Tuesday, June 25, 2019     Volume: 20, Issue: 16

Santa Maria Sun / Humor

The following article was posted on June 7th, 2011, in the Santa Maria Sun - Volume 12, Issue 14 [ Submit a Story ]
The following articles were printed from Santa Maria Sun [santamariasun.com] - Volume 12, Issue 14

The food inspector

Krider's wife takes kitchens seriously--too seriously


My wife’s middle name is “ironic.” She earned that title by living a life littered with contradictions and complemented by a touch of hypocrisy. One example of her ironic lifestyle is the fact that she is a clean freak, while at the same time she is a complete and total slob. You wouldn’t know she liked things clean if you walked into our house and saw the mountain of laundry that permanently exists in our living room. Regardless of “Mt. Fruit of the Loom” on our couch, my wife requires certain things to be 100 percent clean. Specifically, she demands that her food is prepared in a kitchen sterile enough to rival an operating room. Ironically, she’ll eat at any fast food restaurant drive-thru and leave the wrappers, bags, and cola-syrup-stained cups on the floorboard of her car, allowing them to grow mold for a decade, without blinking an eye. But if I were to take some of that trash from her car and set it in her kitchen, her head might explode.

Because of her food cleanliness issues, my wife refuses to eat any food from even her closest friends unless she has personally inspected their kitchen. This can oftentimes be embarrassing around the holidays when people bring food over to our house as gifts. Unless my wife has already given their kitchen her stamp of approval (and trust me, the standards are almost unreachable), the food item WILL NOT be served at our house. No exceptions, do not pass Go, do not collect $200, and do not eat the pie the Smiths brought over.

Unlike the laundry or the family car, when it comes to food, my wife really does go above and beyond in her preparation of “clean” food. She washes each fruit and vegetable before we eat it. That may sound reasonable, but I don’t mean she quickly rinses them under the faucet. I mean that she uses soap and water and scrubs the vegetables. Every piece of lettuce is individually washed with soap and dried. This procedure may seem a bit extreme, but the lettuce does taste good, especially if your favorite salad dressing is Palmolive hand soap.

When my wife is invited into a stranger’s house, she will immediately scan the kitchen. In one thousandth of a second, she has rated the area on her scale of crumb factor and made her final determination of kitchen cleanliness. Dirty dishes in the sink? Crumbs near the bread board? Fluids from raw meat? Egg shells? Coffee grounds hiding behind the coffee maker? A cat that gets to walk freely on the counter? FAIL! If any of these telltale signs are witnessed, my wife will make an instant lifelong decision to avoid eating anything that was ever cooked or even set down in that kitchen.

I’ve watched my wife try to politely weasel her way out of having a “non-approved” person try to bring over food to our house for a party. Someone will corner my wife with all of the best intentions in the world, and ask, “For the barbecue next weekend, do you want me to bring a salad or some appetizers?”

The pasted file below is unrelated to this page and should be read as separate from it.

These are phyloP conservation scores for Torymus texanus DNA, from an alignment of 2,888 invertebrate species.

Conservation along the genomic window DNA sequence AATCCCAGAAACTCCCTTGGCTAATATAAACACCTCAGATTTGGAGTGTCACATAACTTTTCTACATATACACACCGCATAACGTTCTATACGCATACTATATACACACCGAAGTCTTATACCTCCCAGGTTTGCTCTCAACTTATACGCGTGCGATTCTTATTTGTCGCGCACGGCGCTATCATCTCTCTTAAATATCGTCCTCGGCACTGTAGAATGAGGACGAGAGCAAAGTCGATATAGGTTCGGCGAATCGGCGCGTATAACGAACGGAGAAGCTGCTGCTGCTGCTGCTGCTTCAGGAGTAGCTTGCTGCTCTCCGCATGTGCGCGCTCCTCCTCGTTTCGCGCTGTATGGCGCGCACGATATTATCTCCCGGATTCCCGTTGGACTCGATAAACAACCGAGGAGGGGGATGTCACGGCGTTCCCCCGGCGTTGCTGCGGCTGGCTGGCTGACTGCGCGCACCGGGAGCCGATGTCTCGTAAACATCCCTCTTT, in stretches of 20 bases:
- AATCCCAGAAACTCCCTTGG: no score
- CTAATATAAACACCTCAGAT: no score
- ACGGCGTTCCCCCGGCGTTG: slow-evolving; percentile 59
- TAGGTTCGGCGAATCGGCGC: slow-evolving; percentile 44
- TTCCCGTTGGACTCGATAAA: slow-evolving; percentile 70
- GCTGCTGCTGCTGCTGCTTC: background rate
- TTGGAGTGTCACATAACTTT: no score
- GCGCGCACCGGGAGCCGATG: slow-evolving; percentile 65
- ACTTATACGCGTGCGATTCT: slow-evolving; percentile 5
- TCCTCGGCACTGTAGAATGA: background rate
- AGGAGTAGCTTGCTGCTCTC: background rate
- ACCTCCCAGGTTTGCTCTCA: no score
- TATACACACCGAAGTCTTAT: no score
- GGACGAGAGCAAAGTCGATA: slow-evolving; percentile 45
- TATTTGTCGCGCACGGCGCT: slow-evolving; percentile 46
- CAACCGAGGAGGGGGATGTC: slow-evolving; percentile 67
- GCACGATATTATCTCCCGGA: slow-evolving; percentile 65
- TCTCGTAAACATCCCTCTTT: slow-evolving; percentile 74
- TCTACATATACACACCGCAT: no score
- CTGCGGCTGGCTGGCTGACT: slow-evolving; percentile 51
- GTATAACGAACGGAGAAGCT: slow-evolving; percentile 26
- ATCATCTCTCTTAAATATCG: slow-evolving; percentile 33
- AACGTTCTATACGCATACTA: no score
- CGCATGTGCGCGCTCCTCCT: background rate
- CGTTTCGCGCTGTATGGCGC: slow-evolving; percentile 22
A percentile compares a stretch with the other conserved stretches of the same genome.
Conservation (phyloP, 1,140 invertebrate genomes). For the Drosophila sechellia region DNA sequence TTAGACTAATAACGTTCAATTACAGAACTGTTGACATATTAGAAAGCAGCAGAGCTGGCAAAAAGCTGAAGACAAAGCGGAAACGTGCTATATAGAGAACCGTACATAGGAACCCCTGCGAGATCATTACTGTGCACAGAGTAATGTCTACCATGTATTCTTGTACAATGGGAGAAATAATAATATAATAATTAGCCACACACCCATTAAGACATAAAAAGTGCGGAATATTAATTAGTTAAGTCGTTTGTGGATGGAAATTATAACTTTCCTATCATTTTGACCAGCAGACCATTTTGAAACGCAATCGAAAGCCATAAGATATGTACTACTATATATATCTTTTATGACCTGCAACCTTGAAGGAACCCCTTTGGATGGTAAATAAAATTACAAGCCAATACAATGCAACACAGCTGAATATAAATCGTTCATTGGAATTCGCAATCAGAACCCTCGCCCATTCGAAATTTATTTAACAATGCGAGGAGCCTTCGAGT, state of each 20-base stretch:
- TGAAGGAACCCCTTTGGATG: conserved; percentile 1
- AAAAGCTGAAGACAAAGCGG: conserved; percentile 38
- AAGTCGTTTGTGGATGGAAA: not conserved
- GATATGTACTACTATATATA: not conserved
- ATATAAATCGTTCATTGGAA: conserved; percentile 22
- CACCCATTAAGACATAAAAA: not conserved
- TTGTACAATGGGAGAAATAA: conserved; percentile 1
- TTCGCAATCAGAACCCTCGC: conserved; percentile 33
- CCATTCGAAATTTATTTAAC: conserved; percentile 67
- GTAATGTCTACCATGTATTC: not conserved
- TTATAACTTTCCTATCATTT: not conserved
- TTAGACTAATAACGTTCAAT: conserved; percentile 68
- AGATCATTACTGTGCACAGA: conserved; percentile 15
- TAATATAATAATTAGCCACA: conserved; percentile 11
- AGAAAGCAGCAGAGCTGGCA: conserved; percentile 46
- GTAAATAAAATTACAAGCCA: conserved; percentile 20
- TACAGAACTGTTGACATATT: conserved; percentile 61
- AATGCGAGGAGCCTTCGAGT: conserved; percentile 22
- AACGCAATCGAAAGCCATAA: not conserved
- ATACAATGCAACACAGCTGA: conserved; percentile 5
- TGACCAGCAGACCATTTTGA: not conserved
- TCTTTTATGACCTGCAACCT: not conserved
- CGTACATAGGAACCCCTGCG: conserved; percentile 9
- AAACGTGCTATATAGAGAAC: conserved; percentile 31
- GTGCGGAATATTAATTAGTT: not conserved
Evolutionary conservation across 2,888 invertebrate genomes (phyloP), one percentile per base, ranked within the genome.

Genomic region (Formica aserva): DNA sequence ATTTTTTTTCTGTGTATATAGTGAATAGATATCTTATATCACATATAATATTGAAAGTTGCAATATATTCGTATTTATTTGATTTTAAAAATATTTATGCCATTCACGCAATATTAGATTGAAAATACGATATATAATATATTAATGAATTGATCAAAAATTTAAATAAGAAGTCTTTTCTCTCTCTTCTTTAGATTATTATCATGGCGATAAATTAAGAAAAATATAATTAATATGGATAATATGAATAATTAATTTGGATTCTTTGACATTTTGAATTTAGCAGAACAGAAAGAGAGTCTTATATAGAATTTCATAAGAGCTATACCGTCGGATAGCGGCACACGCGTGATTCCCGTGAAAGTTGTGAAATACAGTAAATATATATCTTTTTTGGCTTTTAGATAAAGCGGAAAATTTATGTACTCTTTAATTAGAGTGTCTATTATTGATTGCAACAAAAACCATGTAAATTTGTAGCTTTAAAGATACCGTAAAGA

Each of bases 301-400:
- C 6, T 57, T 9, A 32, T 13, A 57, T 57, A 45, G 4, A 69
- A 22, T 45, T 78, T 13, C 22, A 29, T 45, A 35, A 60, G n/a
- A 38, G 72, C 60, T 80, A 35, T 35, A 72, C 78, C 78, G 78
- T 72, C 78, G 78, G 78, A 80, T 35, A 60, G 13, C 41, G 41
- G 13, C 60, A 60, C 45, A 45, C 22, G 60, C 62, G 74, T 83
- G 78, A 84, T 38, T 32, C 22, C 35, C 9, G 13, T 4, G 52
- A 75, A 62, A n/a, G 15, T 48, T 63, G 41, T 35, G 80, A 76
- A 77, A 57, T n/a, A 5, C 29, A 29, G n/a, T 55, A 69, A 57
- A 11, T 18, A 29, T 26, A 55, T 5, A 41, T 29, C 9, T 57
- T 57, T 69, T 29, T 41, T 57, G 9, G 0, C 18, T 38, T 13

My wife will quickly attempt to distract and dissuade: “No, no. Don’t bother to go to all of that trouble to cook something. Just go ahead and bring an unopened bag of chips.”

Of course the person offering to bring food will reply with something like, “Oh, I wouldn’t think of just bringing over a bag of chips. How about I put together a deli tray?”

“A deli tray?” I can see my wife’s mind quickly calculating the amount dirty cheese and unclean meats as her face has difficulty hiding the repulsiveness within her throat. My wife will try again to politely encourage any store-bought items: “You know, if you swing by Costco and pick up one of their deli trays on your way over to our house, that would be just fine.”

I’ve seen what happens when my wife’s wishes are ignored. The unapproved person will roll through our front door, holding a plate of anything homemade covered in plastic wrap. My wife will immediately intercept the item before it hits the buffet table and say something nice like, “Oh, deviled eggs, thank you! I’ll put these right out.” Sure, she’ll put them right out—right out into the garbage disposal to never be seen again. She’ll try to cover her tracks later by placing the now empty plate on the serving table and saying, “Wow, those eggs were a big hit. They went fast!” Yeah, about 3,000 RPMs fast as they spun around inside of the disposal.

My wife’s food issues aren’t just at our house—you know, the house with the laundry problem, dirty cars, and immaculate lettuce. My wife is no fun at any pot luck. Me, I love food, so I’m just fat, dumb, and happy to load up my plate with beans, hot dogs, and cookies at a Fourth of July barbecue. I don’t care who cooked it; I’m just glad I didn’t have to. But instead of getting to enjoy some all-American food, I have my wife, whom I love, kicking me and whispering in my ear, “Don’t eat the beans.  Shelly made those. I saw that crockpot, and I don’t think she knows how to wash it!” I tell my wife, “Well, a dirty crockpot must be Shelly’s secret ingredient, because her beans taste great.”

Ironically, my wife loves to eat at restaurants. Restaurants with kitchens she has never seen. Her favorite food is Mexican food. We will drive down the road, and the more rundown the outside of a Mexican restaurant is, the more she wants to go there and chow down. These places are so rough looking, she has to step over the roaches on the way in the front door: “Yum, you know the food is going to be delicious here!”


Someday Rob is going to ruin restaurants for his wife forever and give her an actual tour of a restaurant kitchen.

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